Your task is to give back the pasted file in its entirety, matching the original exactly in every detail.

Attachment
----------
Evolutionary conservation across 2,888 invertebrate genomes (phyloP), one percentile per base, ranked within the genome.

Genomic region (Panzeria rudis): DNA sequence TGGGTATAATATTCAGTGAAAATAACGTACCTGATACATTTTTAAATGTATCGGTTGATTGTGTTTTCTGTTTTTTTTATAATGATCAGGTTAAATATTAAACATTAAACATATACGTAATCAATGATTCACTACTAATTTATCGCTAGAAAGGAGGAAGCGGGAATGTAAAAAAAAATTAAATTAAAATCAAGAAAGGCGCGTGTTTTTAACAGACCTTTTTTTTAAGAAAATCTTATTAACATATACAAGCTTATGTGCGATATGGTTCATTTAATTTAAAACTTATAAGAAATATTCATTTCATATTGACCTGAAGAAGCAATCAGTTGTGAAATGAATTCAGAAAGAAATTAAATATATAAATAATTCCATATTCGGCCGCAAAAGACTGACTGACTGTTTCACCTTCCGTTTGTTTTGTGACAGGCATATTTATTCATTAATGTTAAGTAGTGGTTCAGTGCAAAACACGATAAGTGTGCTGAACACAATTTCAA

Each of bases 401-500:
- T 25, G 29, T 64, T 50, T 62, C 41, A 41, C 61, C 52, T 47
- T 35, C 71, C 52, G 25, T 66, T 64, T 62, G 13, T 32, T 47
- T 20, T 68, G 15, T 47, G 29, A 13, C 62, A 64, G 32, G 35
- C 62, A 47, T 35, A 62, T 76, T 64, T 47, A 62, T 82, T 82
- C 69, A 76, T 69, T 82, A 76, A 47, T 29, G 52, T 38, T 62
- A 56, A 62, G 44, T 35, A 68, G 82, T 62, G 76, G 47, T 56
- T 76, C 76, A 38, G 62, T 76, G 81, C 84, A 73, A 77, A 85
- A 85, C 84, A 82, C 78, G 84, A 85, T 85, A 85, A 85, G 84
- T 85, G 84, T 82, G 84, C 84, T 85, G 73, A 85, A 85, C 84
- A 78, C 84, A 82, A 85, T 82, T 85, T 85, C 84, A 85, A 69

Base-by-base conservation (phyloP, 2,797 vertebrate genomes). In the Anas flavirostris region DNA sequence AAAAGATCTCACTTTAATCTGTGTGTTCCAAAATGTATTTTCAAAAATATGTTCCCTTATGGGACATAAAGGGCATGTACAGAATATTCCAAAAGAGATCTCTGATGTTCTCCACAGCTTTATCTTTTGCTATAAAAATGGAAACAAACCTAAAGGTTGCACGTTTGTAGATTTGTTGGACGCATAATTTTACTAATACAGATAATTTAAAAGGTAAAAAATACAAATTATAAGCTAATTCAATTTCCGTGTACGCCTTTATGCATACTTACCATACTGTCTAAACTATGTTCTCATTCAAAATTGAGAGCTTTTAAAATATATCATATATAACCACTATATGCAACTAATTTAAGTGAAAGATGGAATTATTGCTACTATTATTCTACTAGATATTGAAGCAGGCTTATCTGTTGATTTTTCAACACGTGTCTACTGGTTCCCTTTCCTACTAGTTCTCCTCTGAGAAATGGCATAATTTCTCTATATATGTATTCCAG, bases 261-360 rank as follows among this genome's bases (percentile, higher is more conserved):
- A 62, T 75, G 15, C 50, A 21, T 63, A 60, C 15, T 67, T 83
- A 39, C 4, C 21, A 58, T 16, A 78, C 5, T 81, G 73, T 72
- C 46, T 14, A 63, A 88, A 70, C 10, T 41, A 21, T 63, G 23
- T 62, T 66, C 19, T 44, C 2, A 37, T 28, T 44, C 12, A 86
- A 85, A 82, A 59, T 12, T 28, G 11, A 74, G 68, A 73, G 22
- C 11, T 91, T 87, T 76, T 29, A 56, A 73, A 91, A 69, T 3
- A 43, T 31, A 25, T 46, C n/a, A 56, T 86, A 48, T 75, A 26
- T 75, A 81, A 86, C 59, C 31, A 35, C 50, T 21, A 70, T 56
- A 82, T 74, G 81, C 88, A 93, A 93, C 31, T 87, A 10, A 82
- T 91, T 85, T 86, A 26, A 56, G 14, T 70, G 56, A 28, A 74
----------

Evolutionary conservation across 2,888 invertebrate genomes (phyloP), one percentile per base, ranked within the genome.

Genomic region (Panzeria rudis): DNA sequence TGGGTATAATATTCAGTGAAAATAACGTACCTGATACATTTTTAAATGTATCGGTTGATTGTGTTTTCTGTTTTTTTTATAATGATCAGGTTAAATATTAAACATTAAACATATACGTAATCAATGATTCACTACTAATTTATCGCTAGAAAGGAGGAAGCGGGAATGTAAAAAAAAATTAAATTAAAATCAAGAAAGGCGCGTGTTTTTAACAGACCTTTTTTTTAAGAAAATCTTATTAACATATACAAGCTTATGTGCGATATGGTTCATTTAATTTAAAACTTATAAGAAATATTCATTTCATATTGACCTGAAGAAGCAATCAGTTGTGAAATGAATTCAGAAAGAAATTAAATATATAAATAATTCCATATTCGGCCGCAAAAGACTGACTGACTGTTTCACCTTCCGTTTGTTTTGTGACAGGCATATTTATTCATTAATGTTAAGTAGTGGTTCAGTGCAAAACACGATAAGTGTGCTGAACACAATTTCAA

Each of bases 401-500:
- T 25, G 29, T 64, T 50, T 62, C 41, A 41, C 61, C 52, T 47
- T 35, C 71, C 52, G 25, T 66, T 64, T 62, G 13, T 32, T 47
- T 20, T 68, G 15, T 47, G 29, A 13, C 62, A 64, G 32, G 35
- C 62, A 47, T 35, A 62, T 76, T 64, T 47, A 62, T 82, T 82
- C 69, A 76, T 69, T 82, A 76, A 47, T 29, G 52, T 38, T 62
- A 56, A 62, G 44, T 35, A 68, G 82, T 62, G 76, G 47, T 56
- T 76, C 76, A 38, G 62, T 76, G 81, C 84, A 73, A 77, A 85
- A 85, C 84, A 82, C 78, G 84, A 85, T 85, A 85, A 85, G 84
- T 85, G 84, T 82, G 84, C 84, T 85, G 73, A 85, A 85, C 84
- A 78, C 84, A 82, A 85, T 82, T 85, T 85, C 84, A 85, A 69

Base-by-base conservation (phyloP, 2,797 vertebrate genomes). In the Anas flavirostris region DNA sequence AAAAGATCTCACTTTAATCTGTGTGTTCCAAAATGTATTTTCAAAAATATGTTCCCTTATGGGACATAAAGGGCATGTACAGAATATTCCAAAAGAGATCTCTGATGTTCTCCACAGCTTTATCTTTTGCTATAAAAATGGAAACAAACCTAAAGGTTGCACGTTTGTAGATTTGTTGGACGCATAATTTTACTAATACAGATAATTTAAAAGGTAAAAAATACAAATTATAAGCTAATTCAATTTCCGTGTACGCCTTTATGCATACTTACCATACTGTCTAAACTATGTTCTCATTCAAAATTGAGAGCTTTTAAAATATATCATATATAACCACTATATGCAACTAATTTAAGTGAAAGATGGAATTATTGCTACTATTATTCTACTAGATATTGAAGCAGGCTTATCTGTTGATTTTTCAACACGTGTCTACTGGTTCCCTTTCCTACTAGTTCTCCTCTGAGAAATGGCATAATTTCTCTATATATGTATTCCAG, bases 261-360 rank as follows among this genome's bases (percentile, higher is more conserved):
- A 62, T 75, G 15, C 50, A 21, T 63, A 60, C 15, T 67, T 83
- A 39, C 4, C 21, A 58, T 16, A 78, C 5, T 81, G 73, T 72
- C 46, T 14, A 63, A 88, A 70, C 10, T 41, A 21, T 63, G 23
- T 62, T 66, C 19, T 44, C 2, A 37, T 28, T 44, C 12, A 86
- A 85, A 82, A 59, T 12, T 28, G 11, A 74, G 68, A 73, G 22
- C 11, T 91, T 87, T 76, T 29, A 56, A 73, A 91, A 69, T 3
- A 43, T 31, A 25, T 46, C n/a, A 56, T 86, A 48, T 75, A 26
- T 75, A 81, A 86, C 59, C 31, A 35, C 50, T 21, A 70, T 56
- A 82, T 74, G 81, C 88, A 93, A 93, C 31, T 87, A 10, A 82
- T 91, T 85, T 86, A 26, A 56, G 14, T 70, G 56, A 28, A 74